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Android: New StrandHogg vulnerability is being exploited in the wild

Security researchers from Promon, a Norwegian firm specialized in in-app security protections, said they identified a bug in the Android operating system that lets malicious apps hijack legitimate app, and perform malicious operations on their behalf.

In a comprehensive report published today, the research team said the vulnerability can be used to trick users into granting intrusive permissions to malicious apps when they tap and interact with legitimate ones. The vulnerability — which Promon named StrandHogg — can also be used to show fake login (phishing) pages when taping on a legitimate application.

[Source: ZDNet]

Helm Package Manager for Kubernetes Moves Forward

The official release of version 3.0 of the Helm package manager for Kubernetes is designed to make it easier for IT organizations to discover and securely deploy software on Kubernetes clusters more easily. Taylor Thomas, a core contributor to Helm who is also a software developer for Nike, says for the last year the committee that oversees the development of Helm under the auspices of the Cloud Native Computing Foundation (CNCF) has been structuring the package manager to rely more on the application programming interfaces (APIs) that Kubernetes exposes to store records of installation.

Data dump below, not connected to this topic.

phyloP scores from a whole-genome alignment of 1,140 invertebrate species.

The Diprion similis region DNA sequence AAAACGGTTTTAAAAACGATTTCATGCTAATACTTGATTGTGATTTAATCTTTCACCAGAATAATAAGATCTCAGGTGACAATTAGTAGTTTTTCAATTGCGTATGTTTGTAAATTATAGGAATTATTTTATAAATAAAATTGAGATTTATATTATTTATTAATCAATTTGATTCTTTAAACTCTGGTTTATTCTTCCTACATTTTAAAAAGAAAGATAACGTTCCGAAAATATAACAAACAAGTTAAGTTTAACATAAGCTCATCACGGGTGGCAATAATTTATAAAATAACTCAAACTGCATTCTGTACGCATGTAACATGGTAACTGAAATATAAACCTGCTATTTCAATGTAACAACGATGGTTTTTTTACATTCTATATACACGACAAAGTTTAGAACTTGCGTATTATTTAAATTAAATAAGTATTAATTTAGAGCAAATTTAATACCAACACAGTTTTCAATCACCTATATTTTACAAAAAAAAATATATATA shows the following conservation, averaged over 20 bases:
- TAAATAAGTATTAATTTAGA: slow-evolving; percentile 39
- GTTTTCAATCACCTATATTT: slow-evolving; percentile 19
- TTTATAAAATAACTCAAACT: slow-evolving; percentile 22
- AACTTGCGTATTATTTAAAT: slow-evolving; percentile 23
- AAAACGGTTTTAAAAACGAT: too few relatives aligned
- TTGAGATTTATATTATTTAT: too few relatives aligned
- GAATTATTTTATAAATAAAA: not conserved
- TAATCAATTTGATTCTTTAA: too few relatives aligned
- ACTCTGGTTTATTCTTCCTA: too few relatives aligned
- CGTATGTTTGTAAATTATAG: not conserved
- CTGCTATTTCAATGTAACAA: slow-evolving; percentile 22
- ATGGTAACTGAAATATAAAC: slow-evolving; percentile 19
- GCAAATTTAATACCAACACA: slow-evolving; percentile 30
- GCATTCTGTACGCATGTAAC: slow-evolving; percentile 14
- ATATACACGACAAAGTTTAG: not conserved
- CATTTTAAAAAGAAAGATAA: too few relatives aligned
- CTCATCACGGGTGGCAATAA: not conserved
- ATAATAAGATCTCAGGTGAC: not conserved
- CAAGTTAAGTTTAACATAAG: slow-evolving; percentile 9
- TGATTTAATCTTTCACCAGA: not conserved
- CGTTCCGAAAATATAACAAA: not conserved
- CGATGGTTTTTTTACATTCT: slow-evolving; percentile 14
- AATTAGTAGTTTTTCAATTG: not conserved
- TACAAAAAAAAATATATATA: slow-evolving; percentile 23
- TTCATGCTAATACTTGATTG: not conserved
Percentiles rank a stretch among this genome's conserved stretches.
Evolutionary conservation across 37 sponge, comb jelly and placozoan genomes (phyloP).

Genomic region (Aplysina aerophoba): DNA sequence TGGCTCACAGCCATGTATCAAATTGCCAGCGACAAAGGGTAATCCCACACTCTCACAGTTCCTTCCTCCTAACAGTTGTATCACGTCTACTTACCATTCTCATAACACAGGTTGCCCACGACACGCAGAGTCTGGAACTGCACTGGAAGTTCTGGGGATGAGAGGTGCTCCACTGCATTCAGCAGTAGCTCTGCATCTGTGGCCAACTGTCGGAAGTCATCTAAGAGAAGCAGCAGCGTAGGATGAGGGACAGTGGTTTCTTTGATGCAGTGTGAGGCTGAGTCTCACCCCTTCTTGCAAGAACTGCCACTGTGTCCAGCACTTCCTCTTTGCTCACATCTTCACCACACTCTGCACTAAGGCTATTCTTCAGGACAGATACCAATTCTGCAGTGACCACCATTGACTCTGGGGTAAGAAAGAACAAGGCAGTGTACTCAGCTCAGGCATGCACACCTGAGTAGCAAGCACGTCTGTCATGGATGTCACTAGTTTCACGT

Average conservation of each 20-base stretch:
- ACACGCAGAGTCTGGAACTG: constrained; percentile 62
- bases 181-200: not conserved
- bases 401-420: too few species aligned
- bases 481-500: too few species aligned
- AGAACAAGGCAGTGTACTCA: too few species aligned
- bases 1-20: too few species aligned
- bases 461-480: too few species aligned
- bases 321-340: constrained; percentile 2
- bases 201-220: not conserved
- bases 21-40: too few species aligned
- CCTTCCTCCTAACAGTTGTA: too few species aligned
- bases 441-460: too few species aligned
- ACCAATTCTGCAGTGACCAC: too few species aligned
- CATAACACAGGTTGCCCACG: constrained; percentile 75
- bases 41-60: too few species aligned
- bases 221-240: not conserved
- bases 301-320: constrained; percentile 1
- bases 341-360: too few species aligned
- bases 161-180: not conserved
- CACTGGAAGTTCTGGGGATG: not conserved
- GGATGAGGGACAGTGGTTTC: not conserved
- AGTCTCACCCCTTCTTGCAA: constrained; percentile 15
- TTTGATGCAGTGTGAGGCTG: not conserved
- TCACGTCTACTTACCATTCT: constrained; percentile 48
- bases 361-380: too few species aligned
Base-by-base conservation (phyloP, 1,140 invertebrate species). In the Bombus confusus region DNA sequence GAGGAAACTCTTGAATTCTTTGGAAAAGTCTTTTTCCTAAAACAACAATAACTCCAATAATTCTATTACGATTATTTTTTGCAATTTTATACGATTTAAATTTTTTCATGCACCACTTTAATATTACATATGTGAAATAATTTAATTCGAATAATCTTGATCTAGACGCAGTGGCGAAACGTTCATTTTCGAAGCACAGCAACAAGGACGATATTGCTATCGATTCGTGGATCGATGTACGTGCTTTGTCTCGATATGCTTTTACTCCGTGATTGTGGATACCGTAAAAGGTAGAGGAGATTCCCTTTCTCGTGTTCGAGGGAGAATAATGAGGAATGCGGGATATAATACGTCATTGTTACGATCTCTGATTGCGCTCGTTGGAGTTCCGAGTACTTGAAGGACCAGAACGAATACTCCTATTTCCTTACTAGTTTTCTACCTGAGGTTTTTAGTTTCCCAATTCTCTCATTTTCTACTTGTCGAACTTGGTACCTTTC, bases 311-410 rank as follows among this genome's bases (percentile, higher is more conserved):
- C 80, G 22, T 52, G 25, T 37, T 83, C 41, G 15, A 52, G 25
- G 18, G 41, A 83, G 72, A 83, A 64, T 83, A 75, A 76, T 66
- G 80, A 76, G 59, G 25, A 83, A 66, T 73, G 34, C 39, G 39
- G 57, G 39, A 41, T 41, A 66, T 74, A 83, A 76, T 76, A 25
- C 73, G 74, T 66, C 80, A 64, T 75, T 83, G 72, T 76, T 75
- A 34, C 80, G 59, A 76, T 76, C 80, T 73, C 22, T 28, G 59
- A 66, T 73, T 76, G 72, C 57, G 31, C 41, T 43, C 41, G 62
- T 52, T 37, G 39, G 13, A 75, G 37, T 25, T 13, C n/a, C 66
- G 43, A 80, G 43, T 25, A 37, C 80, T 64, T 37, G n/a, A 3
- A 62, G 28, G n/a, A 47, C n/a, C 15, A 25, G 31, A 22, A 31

Helm Charts, which are collections of YAML files describing a related set of Kubernetes resources, now can be rendered on the client, eliminating the need for the Tiller resource management tool resident in the previous release of Helm that ran on the Kubernetes cluster.

[Source: Container Journal]

With Approaching Another Year Closer To Year 2038, Linux 5.5 Brings More Y2038 Fixes

With approaching another year closer to the Year 2038 problem, where on 19 January 2038 the number of seconds for the Unix timestamp can no longer be stored in a signed 32-bit integer, Linux 5.5 is bringing more Y2038 preparations. Y2038 fixes have been ongoing for years to mitigate the kernel against the Year 2038 problem, particularly for 32-bit platforms. Most of the Year 2038 preparations have been made to the Linux kernel to transition to 64-bit time_t even on 32-bit architectures, among other workarounds.

[Source: Phoronix]